A new study carried out by the Mycotic Diseases Branch at the Centers for Disease Control and Prevention in Atlanta, Georgia, US is dispelling some of the common myths around histoplasmosis in the US. Previous research has theorised that histoplasmosis is the most common endemic mycosis in the United States and that its distribution is centred in the Ohio and Mississippi River Valleys. A link has been drawn between this fungal disease and bird or bat droppings.
Advances in mycology have allowed the development of more sophisticated laboratory tests, enabling quicker identification of new and emerging pathogens and more sophisticated methods of communicating and sharing this knowledge. This has led the authors of this study to call for a review of histoplasmosis to fill gaps in our knowledge and challenge conventional thinking about the prevalence and origins of this complex fungal infection.
Previous studies have linked histoplasmosis to river valleys in Ohio and Mississippi, but public health data show that there have also been significant outbreaks in Minnesota, Wisconsin, and Michigan. Climate change and shifting land use is opening up other parts of North America to histoplasmosis.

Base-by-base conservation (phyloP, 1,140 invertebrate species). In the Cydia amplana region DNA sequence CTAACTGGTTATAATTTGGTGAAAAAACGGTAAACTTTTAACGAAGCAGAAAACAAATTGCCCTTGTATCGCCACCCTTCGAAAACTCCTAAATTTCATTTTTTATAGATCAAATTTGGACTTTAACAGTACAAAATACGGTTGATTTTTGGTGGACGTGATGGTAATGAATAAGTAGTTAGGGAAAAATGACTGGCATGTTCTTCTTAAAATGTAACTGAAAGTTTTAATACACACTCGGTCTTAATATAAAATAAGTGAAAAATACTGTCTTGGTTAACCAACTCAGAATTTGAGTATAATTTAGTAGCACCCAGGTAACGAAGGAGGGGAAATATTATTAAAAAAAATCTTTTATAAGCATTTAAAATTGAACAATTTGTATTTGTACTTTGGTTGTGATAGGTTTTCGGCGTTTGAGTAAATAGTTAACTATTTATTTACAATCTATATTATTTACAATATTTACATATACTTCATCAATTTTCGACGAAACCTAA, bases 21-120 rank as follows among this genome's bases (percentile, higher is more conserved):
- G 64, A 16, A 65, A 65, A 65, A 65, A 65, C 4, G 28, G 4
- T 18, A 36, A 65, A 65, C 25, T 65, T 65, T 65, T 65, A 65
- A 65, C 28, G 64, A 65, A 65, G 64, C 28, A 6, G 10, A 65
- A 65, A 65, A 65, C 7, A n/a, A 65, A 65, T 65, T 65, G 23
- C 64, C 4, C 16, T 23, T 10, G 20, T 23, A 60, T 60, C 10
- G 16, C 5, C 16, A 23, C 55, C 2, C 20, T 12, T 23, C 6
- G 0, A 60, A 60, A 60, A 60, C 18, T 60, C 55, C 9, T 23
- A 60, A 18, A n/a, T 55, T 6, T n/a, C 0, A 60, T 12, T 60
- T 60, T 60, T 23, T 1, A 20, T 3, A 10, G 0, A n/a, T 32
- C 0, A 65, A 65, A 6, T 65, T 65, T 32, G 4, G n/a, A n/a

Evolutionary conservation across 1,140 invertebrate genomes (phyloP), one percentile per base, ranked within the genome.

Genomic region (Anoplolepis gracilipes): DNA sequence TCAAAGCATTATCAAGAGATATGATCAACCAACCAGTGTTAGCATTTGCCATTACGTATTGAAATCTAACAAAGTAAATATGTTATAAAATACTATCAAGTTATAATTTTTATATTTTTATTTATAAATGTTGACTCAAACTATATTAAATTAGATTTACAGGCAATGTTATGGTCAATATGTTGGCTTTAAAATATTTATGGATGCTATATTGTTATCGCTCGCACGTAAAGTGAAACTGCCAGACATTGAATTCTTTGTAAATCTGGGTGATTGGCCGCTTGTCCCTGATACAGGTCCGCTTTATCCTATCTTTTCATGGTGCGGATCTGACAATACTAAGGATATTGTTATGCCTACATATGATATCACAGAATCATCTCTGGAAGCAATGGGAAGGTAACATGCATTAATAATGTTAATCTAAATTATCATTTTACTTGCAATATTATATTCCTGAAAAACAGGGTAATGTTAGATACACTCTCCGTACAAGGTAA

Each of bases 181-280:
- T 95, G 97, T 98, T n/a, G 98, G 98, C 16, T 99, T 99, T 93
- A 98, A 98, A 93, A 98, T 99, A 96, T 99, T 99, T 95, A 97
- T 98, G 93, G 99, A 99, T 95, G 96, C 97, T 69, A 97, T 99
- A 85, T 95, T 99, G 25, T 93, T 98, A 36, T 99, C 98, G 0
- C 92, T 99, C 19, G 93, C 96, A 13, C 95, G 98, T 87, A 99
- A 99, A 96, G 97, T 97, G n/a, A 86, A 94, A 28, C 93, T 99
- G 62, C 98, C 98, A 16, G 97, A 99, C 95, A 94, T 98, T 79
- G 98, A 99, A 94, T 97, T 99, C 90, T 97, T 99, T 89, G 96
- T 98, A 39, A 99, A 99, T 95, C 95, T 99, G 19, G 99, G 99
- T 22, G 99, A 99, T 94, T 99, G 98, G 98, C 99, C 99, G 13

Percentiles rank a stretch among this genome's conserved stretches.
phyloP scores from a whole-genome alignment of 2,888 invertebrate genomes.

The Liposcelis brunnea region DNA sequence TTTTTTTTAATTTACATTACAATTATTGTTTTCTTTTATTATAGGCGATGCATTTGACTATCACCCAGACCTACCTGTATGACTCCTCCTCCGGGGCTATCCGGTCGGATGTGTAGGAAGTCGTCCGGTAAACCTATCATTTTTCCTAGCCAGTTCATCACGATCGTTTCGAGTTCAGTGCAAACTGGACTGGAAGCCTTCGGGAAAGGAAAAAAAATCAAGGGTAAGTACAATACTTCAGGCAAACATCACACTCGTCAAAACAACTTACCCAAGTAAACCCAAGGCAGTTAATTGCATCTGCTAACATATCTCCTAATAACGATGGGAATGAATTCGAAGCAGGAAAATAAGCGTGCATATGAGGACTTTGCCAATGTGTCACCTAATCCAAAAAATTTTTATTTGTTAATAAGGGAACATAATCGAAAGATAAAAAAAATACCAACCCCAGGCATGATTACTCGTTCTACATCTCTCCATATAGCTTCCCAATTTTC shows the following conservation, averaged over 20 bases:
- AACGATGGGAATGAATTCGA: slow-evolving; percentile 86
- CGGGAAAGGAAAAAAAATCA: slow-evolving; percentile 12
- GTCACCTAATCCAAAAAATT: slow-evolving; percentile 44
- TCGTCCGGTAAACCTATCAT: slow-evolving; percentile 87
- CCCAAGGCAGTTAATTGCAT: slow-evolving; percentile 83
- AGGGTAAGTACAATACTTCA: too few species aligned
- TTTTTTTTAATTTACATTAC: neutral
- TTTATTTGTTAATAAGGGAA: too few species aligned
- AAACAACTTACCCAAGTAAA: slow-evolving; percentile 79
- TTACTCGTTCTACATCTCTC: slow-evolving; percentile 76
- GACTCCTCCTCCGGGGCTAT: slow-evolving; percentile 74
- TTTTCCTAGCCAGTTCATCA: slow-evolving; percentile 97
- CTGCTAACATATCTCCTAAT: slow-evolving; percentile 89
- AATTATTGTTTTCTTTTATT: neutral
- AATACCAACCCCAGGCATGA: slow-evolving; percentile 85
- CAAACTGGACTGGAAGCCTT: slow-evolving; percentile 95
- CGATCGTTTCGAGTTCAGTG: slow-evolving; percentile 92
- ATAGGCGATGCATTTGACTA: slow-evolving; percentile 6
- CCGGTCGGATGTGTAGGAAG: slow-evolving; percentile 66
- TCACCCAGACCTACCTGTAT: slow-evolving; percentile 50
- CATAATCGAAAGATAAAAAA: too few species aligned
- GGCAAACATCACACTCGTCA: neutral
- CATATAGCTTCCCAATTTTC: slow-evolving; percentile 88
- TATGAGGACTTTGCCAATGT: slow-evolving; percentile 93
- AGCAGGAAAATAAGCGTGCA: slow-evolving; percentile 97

Historically histoplasmosis has been linked to contact with bird or bat dropping, but the authors question this approach and urge clinicians to consider a histoplasmosis diagnosis even when the patient has not been in close proximity to these materials.
The study also highlights the need for more information on the epidemiology of disease to reflect the complex presentations of histoplasmosis. More research also needs to be carried out into community acquired pneumonia, lung nodules and ocular histoplasmosis to provide better diagnosis and treatments for those with these conditions.
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